If I were anything like the Tyler Perry version of black women, I would be a loud, sassy, wisecracking, no-nonsense woman. However, those who know me best know I am nothing like that. I am a quiet, sometimes sarcastic, some-nonsense-talking young woman.
Although I have black friends who are amazing and fit the bill to be cast in a Tyler Perry film or cast in a show on the Black Entertainment Television network, I also have black friends who have nothing in common with this archetype we often see perpetuated in the media. Black women are either portrayed as the sassy friend, only good for delivering a supposedly hilarious one-liner, or are highly sexualized. See: Wanda Sykes in “Monster-in-Law” or any rap music video ever for reference.
It is easy to recall a movie or music video where a man is objectifying a black woman. Try to recall a movie where a black woman is in a stable and loving relationship while holding down a job. It’s a little bit harder.
The Sassy Black Woman trope originated in the 70’s as the Civil Rights and feminist movements laid the groundwork and black women in media could be more outspoken. In Blaxploitation films, movies made specifically for urban black audiences, characters like Foxy Brown became the confident voice of a severely marginalized group.
The well-known Foxy Brown character was a highly sexualized, outspoken, vivacious black woman who demanded respect. At the time, this type of character was needed to give a relative voice to the voiceless. Fast-forward 40 years and black women are not quite as voiceless, yet we are still seeing variations of this type of character in movies across most genres.
Statistics gathered by the Center for the Study of Women in Television and Film showed that across 400 top-grossing films released from 1990 to 2006, 27 percent of the characters in dramas and situational comedies were women with only seven percent of those being African-American.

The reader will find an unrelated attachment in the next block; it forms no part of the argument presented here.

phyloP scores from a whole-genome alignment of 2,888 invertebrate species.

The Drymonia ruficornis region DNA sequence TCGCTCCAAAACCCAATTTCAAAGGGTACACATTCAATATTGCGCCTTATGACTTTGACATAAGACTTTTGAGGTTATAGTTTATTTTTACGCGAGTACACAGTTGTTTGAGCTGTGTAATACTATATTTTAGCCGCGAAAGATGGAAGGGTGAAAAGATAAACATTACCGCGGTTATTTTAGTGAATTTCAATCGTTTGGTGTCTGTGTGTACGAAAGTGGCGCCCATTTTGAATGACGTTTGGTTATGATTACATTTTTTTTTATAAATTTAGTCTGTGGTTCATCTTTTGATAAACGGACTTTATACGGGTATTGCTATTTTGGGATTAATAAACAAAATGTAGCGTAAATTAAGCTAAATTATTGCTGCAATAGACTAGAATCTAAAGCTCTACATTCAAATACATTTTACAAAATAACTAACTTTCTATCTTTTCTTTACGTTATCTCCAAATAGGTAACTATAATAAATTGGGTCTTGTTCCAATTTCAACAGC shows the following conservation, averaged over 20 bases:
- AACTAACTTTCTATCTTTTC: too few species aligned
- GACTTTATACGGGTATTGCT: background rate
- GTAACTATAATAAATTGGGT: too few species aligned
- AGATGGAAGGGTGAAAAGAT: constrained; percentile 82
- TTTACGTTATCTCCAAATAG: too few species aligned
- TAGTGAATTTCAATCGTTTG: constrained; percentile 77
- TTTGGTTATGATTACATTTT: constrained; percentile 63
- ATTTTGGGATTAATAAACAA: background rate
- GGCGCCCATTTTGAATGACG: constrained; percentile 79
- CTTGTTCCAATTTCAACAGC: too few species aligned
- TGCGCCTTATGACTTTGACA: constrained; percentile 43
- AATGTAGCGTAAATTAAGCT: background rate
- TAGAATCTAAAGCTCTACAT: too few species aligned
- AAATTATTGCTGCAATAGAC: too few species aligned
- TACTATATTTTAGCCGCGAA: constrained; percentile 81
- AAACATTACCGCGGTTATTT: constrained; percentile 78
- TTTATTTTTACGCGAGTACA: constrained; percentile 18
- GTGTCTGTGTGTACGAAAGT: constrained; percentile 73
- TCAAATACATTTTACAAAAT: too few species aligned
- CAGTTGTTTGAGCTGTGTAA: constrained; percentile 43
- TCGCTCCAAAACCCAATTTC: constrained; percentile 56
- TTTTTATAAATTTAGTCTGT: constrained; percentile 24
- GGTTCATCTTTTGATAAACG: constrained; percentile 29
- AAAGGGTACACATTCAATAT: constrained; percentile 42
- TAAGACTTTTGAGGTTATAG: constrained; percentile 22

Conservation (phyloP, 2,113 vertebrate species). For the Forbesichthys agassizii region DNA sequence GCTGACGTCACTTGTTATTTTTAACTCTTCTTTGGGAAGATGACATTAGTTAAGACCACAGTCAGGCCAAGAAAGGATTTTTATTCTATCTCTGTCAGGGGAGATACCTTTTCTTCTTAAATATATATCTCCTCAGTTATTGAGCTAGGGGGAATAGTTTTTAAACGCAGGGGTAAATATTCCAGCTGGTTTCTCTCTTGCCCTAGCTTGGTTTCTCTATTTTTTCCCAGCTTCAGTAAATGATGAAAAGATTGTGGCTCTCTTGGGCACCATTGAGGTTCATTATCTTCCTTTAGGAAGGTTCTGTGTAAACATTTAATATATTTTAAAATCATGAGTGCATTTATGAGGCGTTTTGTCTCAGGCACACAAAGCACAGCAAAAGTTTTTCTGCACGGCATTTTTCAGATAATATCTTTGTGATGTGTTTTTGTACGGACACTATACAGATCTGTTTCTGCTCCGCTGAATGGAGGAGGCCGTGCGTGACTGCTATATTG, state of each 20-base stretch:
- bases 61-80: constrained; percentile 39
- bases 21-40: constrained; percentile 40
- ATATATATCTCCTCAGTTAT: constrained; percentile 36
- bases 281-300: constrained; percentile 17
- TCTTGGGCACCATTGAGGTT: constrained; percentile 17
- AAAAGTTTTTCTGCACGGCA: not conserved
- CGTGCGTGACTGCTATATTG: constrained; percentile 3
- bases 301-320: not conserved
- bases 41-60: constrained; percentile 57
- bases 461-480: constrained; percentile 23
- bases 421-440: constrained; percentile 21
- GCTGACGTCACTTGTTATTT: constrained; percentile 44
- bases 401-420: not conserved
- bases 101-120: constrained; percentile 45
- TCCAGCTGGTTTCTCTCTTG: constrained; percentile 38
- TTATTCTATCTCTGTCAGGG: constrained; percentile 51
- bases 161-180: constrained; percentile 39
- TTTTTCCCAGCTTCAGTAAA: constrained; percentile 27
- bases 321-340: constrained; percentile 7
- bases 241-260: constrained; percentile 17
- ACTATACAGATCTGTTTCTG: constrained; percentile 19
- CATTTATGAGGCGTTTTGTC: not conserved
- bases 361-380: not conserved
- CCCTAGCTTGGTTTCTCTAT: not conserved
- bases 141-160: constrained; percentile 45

In films directed by African-Americans, 62.6 percent of the roles were African-American. Whereas in films where the director is white, African-Americans, males and females, only make up 10.9 percent of the casting. About 70 percent of those are males.
There is so little representation of black women in the mainstream media that many praise directors like Tyler Perry and Martin Lawrence because they are at least doing what mainstream media refuses to do: hire minority actors and crew members.
Is this one of those cases where any coverage is good coverage, or is the perpetuation of tired, overdone and stereotypical tropes more detrimental than anything else?
As much as we try to deny it, the media plays a major part in how we view the world around us and promotes a general sense of self.
What did a tiny African girl growing up in modern America have to grab onto in the media?
The white characters, of course.
Just by sheer volume of having so many to pick from, growing up, I began to identify with the white characters I saw on my television and movie screens.
Like I said before, I am not loud. I am not snappy. I do not fit into any stereotype the mainstream media seems to love perpetuating about black women.
I saw white characters interested in the same things I was interested in. I saw white characters listening to the same music I listened to. I saw white characters reading the books I liked to read.
So I was at once identifying with white characters and developing this internalized inferiority complex. The under representation of black women in positive roles in mainstream media sends a powerfully negative message.
It leads black girls to believe negative things about themselves. It gives them no one to relate to, and it begs the logical question: If I don’t look like those women who are elevated and revered in the media, does that mean I am not important?
Black women come in many different flavors, if you will. There is not one that is better than the other. We are just different. It is a beautiful thing. We need to move away from the stereotypical representation of black women in mainstream media in order to correctly represent what is a wonderfully diverse population.
Sanmai Gbandi is a senior psychology and journalism major from Houston. Gbandi is a staff photographer for Baylor Round Up yearbook and a reporter for the lariat.